The National Children’s Study is the largest, long-term study of children’s health ever conducted in the United States. It will follow 100,000 children from pre-birth to 21-years-old. The study will enroll women who are pregnant or planning to become pregnant in the next few years.
Mandated by Congress in 2000, the National Children’s Study has been in the planning and pilot stage until now. The study is led by the U.S. Department of Health and Human Services – through the NIH and the CDC – and the U.S. Environmental Protection Agency. The focus of the study is to better understand how the environment, in general, influences genetics and the health and development of children. The observational study will monitor a large number of women during their pregnancy and follow the children after birth and collect information about each family and their environment. The goal is to create a large knowledge base to help scientists understand multiple childhood disorders, which may lead to better ways to prevent and/or treat these conditions.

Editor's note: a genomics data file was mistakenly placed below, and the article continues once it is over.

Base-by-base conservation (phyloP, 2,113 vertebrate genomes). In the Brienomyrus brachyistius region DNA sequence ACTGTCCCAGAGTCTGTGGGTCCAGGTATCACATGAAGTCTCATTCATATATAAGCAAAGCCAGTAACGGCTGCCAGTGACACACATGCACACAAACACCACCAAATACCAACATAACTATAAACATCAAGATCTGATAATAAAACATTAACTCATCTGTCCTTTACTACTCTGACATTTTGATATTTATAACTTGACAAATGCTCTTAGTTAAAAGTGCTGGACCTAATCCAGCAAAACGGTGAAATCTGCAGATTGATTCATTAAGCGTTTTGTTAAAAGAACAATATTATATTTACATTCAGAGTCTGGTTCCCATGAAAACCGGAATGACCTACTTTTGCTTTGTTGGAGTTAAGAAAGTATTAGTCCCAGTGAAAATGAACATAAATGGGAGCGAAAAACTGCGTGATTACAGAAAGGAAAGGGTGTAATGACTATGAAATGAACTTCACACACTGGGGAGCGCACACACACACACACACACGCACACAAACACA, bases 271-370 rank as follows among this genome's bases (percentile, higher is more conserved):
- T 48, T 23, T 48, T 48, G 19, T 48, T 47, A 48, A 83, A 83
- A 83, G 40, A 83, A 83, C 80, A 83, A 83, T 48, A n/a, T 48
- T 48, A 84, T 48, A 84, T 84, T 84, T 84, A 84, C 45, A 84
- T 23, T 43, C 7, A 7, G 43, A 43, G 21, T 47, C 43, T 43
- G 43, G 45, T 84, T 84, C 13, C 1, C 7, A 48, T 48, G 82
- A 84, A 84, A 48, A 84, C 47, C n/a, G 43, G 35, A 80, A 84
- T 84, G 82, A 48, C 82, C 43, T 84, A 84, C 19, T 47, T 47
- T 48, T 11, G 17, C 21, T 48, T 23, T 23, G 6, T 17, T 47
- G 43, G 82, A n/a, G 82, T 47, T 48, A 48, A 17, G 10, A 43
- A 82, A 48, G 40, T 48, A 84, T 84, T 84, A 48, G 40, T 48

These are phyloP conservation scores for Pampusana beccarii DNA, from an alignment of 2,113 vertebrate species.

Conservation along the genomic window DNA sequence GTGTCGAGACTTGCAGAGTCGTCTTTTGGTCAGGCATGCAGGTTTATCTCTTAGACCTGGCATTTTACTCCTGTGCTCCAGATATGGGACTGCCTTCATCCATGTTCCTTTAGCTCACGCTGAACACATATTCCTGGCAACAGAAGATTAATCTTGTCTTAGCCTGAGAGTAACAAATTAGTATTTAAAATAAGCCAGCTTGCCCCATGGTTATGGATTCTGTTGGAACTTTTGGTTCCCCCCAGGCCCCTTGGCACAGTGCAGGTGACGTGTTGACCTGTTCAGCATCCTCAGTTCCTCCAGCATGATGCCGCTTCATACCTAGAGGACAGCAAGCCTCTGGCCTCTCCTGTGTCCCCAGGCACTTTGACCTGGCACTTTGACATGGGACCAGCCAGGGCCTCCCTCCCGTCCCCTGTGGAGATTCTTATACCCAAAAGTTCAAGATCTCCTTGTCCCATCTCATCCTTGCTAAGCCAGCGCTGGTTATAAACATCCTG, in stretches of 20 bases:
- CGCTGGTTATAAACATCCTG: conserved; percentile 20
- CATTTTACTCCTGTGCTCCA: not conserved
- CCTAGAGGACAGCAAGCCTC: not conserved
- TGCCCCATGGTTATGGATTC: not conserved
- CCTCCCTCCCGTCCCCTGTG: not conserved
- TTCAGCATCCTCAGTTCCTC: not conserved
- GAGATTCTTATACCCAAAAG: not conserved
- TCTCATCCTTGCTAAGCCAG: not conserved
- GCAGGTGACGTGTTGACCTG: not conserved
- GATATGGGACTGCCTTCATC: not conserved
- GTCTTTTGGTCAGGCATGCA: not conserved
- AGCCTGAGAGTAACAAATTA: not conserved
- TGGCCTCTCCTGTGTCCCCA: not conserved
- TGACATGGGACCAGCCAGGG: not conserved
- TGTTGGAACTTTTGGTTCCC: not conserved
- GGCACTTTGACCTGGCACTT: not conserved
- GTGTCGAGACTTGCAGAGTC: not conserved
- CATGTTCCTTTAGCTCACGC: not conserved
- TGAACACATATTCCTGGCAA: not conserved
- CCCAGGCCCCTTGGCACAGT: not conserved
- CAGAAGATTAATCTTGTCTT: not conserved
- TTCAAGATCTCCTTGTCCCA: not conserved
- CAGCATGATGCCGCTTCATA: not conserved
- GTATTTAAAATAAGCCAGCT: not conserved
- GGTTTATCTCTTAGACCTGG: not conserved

“As a community, we have the opportunity to contribute to a national resource toward understanding childhood health and development,” Dorr Dearborn, MD, PhD, professor of pediatrics and the Mary Ann Swetland professor of environmental health sciences, chair of the Department of Environmental Health Sciences, and director of the Mary Ann Swetland Center for Environmental Health at the School of Medicine; pediatrician at University Hospitals Rainbow Babies & Children’s Hospital; and principal investigator of the Study Center, stated in a press release.